RD: Why Liberal Religious Arguments Fail
- Why Liberal Religious Arguments Fail
By Peter Laarman
Peter Laarman is executive director of Progressive Christians Uniting, a
network of activist individuals and congregations headquartered in Los
Angeles. He served as the senior minister of New Yorks Judson Memorial
Church from 1994 to 2004. Ordained in the United Church of Christ, Peter
spent 15 years as a labor movement strategist and communications specialist
prior to training for the ministry.
A lot has been made recently of a pair of efforts to turn the Republican
Partys ostentatious religious posture against it. In early June,
conservative Republican Rep. Paul Ryan was handed a Bible flagging passages
on the poor in response to his heavily-criticized budget proposal, followed
closely by the American Values Networks must-see video claiming to debunk
the notion that Ayn Rands ideas can be reconciled with Christian teaching.
The AVN people exulted that they had boxed Ryan into a corner: that,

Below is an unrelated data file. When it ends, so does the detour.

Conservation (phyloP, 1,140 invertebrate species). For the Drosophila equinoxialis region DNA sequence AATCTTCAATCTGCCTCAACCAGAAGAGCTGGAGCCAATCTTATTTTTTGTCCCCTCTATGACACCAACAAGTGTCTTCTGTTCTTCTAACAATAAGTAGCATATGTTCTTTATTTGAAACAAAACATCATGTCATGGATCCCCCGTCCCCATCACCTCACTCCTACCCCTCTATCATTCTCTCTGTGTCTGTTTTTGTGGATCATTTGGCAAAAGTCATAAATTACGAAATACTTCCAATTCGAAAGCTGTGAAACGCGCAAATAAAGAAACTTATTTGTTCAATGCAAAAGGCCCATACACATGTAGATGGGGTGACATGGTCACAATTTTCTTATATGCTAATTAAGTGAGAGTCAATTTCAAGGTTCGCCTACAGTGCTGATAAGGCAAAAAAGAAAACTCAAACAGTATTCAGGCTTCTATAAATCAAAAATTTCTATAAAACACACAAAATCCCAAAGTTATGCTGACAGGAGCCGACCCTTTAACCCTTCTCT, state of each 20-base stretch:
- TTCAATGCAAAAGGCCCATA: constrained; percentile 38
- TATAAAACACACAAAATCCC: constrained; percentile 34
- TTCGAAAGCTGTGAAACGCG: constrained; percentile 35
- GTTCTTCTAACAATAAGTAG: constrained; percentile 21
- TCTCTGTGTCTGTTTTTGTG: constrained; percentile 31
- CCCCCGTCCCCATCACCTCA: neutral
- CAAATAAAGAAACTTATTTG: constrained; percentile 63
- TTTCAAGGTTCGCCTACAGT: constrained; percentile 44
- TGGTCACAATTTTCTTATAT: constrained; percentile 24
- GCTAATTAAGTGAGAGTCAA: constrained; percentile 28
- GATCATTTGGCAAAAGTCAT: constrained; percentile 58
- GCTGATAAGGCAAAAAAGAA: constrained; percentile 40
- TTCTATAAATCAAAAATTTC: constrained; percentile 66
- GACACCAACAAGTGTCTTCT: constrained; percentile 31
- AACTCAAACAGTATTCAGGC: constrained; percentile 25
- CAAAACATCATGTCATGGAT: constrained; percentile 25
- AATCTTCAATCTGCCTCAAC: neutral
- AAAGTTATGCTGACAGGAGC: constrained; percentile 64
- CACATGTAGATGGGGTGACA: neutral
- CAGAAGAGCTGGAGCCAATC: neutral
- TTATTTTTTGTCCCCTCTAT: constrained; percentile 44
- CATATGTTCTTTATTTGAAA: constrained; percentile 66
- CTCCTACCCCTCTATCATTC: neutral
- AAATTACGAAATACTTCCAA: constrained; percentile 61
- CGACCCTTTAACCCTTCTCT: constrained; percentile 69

logically, he must repudiate either Rand or Jesus.
In these very pages Sarah Posner dived deeply and revealingly into the many
potential problems of dueling biblicisms, but I want to look more closely at
the broader problem of seeking to debunk or refute or demolish the
religiously-grounded views of others. Its important for me to say
immediately that I rank chief among sinners in this regard. I love, love,
LOVE telling others how puny and undeveloped their ideas are, and in
particular how little they comprehend of the Bibles great themes of exodus
and liberation. (Reallyyou can check my greatest hits here at RD if you
doubt me.) And yes: I am, in fact, using argument here in order to make the
point that argument is generally
unhelpful, particularly in respect to religiously-tinged viewpoints. God
help me, I can do no other.
Ideation and argument are mothers milk to many of us, and especially to
those of us nurtured in what I will shorthand as The Wordy Anglo-Protestant
Traditiona tradition that also inflects significant parts of American
Judaism. When something moves us or provokes us, what do we do? We write a
manifesto or a platform statement or a treatise.
We issue declarations. We ask people to sign our statement; join our
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